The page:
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white chocolate mousse help please

post #1 of 16
Thread Starter 
I need a white chocolate mousse filling for a cake for a wholesale customer that keeps her cakes on display (or for sale) for 5-7 days. The mousse recipe I have uses fresh egg whites and cream so I'm not sure if it will remain stable or edible for a week. Can anyone tell me if this is ok? Or can you recommend a better recipe for shelf life and stability?!?!? Thanks
post #2 of 16
My white mousse has no egg whites, so it is more dense than a classic mousse. The cream can always be replaced by the non-dairy stuff, but as long as the cream isn't close to expiring, it will keep well under refrigeration. The mousse shouldn't collapse, because the white choc. (when it sets) supports the mousse. Make sure that any egg that is used in the recipe is well-heated before incorporating. If possible, ask the customer to take it off display after 5 days. The quality just isn't there after that.
post #3 of 16
Thread Starter 
Thanks for responding Memoreg. Would you be willing to share your recipe? I would prefer to have a denser mousse and leave off the egg whites. Actually I'd rather not have someone buy a 5 day old cake but I guess I can't dictate everything. :p Anyway, I don't really have time to experiment right now so a tried and true recipe would truly be appreciated if you are ok with it. I know my recipe is ok for immediate use but 5 days...who knows! Thanks
post #4 of 16
Here's an alternative way to prepare your mousse:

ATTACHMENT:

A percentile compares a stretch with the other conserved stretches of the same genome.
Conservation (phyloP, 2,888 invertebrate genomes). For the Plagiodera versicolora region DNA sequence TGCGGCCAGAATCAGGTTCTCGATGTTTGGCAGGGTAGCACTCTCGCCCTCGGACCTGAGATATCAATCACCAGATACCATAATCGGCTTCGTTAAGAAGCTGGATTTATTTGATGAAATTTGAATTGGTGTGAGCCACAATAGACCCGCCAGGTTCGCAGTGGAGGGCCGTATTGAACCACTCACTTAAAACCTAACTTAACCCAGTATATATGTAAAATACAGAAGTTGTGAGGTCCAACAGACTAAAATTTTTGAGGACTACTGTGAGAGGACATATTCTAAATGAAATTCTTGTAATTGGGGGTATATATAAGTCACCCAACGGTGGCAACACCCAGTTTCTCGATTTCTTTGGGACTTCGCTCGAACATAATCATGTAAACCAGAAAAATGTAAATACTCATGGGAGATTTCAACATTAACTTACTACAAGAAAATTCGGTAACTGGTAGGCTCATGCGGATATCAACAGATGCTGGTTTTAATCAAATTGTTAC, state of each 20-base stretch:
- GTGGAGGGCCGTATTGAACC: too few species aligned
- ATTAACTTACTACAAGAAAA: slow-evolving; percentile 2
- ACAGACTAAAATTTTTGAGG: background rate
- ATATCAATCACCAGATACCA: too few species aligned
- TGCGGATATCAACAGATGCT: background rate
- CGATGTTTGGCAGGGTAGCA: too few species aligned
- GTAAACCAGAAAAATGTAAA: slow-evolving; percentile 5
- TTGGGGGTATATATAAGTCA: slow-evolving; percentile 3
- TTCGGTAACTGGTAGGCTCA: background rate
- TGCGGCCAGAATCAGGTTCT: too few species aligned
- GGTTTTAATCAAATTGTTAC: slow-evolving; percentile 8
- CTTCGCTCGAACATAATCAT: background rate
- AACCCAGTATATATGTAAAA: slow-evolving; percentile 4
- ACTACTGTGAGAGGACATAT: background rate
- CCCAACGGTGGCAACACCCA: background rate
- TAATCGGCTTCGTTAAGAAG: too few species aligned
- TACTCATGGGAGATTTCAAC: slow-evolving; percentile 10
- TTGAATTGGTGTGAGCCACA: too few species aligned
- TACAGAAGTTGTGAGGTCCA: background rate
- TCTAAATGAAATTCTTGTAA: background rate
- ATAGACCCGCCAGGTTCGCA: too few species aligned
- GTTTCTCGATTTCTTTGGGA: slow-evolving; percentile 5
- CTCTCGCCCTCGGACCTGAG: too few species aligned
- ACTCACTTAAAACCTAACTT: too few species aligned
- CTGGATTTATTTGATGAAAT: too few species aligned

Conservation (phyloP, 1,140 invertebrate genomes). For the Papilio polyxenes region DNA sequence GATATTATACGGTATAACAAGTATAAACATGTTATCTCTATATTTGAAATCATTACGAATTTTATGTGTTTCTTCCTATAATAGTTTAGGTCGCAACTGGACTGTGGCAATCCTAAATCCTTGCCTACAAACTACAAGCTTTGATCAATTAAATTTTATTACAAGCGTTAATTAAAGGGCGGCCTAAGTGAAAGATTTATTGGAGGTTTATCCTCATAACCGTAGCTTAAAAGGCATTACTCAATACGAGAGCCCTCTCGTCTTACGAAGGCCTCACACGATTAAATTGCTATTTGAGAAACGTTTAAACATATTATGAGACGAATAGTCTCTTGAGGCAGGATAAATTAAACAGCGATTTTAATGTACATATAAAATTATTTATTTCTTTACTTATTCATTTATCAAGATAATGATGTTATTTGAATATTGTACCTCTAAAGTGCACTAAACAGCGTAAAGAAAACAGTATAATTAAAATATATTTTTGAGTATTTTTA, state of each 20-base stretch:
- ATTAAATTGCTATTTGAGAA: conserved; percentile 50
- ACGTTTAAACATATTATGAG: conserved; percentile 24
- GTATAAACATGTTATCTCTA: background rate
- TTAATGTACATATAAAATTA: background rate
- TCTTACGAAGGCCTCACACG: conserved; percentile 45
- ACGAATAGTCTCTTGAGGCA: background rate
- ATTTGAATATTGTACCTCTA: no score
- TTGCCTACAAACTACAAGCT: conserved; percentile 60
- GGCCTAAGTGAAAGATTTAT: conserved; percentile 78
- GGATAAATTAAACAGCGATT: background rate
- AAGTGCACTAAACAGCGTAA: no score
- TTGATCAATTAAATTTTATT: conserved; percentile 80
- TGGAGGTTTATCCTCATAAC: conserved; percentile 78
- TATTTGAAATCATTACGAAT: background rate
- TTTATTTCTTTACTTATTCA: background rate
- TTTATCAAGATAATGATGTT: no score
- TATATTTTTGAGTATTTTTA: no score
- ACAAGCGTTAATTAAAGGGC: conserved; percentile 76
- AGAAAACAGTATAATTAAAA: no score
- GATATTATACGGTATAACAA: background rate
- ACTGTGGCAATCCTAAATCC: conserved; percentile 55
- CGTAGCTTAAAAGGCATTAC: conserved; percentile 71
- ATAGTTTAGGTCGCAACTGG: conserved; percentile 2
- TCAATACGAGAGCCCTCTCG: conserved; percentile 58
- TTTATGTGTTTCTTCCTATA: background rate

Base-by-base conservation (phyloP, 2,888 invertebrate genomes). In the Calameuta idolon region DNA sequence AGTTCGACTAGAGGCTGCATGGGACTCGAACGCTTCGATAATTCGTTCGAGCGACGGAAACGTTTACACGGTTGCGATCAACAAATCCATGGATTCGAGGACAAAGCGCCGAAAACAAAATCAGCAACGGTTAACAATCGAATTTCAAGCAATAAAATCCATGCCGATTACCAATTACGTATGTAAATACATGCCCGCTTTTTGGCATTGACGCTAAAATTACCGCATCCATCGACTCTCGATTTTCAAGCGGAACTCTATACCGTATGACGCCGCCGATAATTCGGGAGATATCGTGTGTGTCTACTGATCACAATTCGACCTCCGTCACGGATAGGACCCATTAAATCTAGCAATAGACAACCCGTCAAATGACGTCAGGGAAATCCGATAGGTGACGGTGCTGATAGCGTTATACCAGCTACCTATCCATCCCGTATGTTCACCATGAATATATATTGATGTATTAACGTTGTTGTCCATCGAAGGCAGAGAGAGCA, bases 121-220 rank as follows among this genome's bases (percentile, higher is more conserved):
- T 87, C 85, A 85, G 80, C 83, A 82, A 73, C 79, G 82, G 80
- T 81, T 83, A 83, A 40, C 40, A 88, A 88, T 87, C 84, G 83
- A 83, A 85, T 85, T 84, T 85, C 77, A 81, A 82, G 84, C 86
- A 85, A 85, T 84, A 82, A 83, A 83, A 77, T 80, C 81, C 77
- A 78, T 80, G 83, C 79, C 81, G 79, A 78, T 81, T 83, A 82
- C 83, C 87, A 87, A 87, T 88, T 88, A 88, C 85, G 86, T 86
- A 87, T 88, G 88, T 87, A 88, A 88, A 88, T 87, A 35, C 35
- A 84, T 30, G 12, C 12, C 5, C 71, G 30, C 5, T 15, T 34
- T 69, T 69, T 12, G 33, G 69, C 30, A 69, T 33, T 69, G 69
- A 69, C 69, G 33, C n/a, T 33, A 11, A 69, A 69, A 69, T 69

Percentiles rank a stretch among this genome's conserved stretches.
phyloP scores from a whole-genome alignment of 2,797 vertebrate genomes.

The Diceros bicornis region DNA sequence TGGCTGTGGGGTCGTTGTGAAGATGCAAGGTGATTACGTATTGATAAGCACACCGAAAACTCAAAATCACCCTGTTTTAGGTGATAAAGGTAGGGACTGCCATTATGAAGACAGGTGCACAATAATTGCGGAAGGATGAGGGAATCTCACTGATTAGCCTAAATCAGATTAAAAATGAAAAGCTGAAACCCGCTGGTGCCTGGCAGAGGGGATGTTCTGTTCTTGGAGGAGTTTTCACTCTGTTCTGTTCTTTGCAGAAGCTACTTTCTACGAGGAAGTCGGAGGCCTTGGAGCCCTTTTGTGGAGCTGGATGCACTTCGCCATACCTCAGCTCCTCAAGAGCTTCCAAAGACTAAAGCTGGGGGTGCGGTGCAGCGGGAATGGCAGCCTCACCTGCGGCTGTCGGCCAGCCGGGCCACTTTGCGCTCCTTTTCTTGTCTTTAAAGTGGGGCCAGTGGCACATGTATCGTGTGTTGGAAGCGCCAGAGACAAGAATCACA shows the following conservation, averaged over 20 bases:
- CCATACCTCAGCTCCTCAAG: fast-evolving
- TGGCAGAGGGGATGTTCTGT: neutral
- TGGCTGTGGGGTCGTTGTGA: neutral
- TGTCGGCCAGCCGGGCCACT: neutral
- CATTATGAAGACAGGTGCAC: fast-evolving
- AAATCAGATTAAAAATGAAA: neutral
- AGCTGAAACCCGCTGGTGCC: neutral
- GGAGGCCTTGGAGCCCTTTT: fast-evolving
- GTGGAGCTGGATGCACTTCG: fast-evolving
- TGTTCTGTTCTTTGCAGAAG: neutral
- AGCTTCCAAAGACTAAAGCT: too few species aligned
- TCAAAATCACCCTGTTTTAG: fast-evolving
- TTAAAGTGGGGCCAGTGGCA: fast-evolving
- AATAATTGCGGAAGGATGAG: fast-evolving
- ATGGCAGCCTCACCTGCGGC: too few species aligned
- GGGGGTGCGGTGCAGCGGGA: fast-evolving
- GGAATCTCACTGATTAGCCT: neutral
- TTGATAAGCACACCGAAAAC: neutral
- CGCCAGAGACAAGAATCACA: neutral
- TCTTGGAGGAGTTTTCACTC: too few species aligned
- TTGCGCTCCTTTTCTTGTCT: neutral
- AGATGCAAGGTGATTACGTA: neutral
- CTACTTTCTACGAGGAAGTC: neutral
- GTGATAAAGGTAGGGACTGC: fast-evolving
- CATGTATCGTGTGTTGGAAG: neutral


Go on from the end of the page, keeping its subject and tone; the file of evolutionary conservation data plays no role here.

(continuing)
Ask your ingredient supplier for instant mousse premix.
You just mix it well with equal amount of chilled boiled water, and then fold in whipped cream and white chocolate (and fresh fruits,cordial...etc, as you wish),freeze till firm to cut in nice shape, that's all!
It's stable,got several flavors to choose from(fruit of forest,tropical fruits,strawberry,raspberry,tiramisu,chocolate,neu tral...etc.)can keep at least a week in the refrigerator,no concerns about Raw Eggs and Samonella Poisoning!
post #5 of 16
That's an idea too. I've never tried those mixes.

I will post my recipe tonight.:)
post #6 of 16
2lbs. 4oz. white chocolate
6 oz. unsalted butter
5 whole eggs
3oz 12x sugar
combine w/choco
1 1/2 qts. heavy cream 42+
this one is pretty stable. torting the cakes to distribute the filling in equal amountsof filling to cake layers will also help.
just another formula to throw in the mix.:D
post #7 of 16
at work we use gelatin in the mousse to help it stay even more firm. It makes it easier to cut strawberry napoleons because the mousse doesn't all squish out when you cut it. So, this would probably be good for what you're doing.

post #8 of 16
Thread Starter 
Thanks for the info. Panini....how many cakes does your recipe fill? I'd like to know so I can scale it down to my puny cake needs!
post #9 of 16
I kinda scaled this down already. I'm thinking this would fill 4- 9" cakes. That's torted, three cake layers-2 mousse
We fold fresh raspberries,or fresh apricots poaches in wine, or strawberries, etc. with great success. We use this formula for wholesale and it's even better with chocolate.
We do freeze on occasion for a few costomers, works well if -10.